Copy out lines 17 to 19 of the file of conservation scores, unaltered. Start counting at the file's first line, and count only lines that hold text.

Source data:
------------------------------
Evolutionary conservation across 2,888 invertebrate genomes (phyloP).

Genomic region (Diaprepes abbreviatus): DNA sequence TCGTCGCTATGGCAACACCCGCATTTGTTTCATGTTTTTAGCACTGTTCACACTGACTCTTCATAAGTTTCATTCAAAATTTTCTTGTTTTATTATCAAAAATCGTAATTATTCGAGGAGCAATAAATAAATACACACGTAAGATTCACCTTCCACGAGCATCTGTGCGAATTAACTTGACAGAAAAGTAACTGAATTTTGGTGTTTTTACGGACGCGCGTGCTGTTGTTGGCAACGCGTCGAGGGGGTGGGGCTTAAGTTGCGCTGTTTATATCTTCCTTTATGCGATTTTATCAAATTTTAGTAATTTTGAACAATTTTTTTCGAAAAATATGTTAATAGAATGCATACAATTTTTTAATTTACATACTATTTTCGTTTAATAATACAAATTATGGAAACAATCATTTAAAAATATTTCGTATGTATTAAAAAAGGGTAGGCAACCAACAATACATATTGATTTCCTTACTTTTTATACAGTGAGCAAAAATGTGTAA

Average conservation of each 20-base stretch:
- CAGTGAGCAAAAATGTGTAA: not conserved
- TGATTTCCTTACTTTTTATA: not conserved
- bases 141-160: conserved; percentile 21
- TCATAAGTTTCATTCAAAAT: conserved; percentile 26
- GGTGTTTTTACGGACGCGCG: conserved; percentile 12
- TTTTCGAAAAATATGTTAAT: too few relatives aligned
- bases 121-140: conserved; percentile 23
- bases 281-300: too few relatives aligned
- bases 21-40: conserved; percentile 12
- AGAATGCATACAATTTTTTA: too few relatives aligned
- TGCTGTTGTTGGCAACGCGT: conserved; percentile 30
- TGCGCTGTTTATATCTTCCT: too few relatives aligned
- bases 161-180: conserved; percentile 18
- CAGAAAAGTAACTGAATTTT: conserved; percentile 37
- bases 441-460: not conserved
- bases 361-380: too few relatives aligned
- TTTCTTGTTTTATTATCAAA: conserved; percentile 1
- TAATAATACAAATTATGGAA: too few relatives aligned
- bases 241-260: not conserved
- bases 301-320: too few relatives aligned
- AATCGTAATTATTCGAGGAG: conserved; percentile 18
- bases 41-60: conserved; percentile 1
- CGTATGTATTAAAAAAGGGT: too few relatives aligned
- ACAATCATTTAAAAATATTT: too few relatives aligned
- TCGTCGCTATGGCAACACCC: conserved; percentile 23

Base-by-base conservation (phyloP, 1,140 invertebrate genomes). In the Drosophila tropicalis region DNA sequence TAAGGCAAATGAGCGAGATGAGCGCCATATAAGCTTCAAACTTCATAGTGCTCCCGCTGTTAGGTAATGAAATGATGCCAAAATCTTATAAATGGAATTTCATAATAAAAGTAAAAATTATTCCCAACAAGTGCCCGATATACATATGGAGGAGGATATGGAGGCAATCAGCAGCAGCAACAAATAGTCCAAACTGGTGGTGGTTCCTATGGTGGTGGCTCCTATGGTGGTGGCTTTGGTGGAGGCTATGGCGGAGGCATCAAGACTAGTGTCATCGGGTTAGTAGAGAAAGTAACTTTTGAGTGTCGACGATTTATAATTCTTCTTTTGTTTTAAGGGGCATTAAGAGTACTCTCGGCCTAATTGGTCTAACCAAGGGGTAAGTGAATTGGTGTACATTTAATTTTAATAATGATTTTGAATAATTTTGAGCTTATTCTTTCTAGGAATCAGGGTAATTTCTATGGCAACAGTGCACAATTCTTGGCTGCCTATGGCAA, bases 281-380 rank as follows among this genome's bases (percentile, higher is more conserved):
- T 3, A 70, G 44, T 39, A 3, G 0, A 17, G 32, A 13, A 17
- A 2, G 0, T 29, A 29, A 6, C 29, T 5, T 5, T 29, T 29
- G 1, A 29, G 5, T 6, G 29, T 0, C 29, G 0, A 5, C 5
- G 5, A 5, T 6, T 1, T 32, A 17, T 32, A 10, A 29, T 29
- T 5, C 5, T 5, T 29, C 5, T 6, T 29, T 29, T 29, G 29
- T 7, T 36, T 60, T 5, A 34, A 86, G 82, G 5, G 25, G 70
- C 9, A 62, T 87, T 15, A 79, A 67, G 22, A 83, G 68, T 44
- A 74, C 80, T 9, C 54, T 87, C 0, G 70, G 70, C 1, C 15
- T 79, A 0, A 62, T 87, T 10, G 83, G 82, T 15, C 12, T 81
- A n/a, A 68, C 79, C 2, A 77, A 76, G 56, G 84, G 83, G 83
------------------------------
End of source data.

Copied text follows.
- CAGAAAAGTAACTGAATTTT: conserved; percentile 37
- bases 441-460: not conserved
- bases 361-380: too few relatives aligned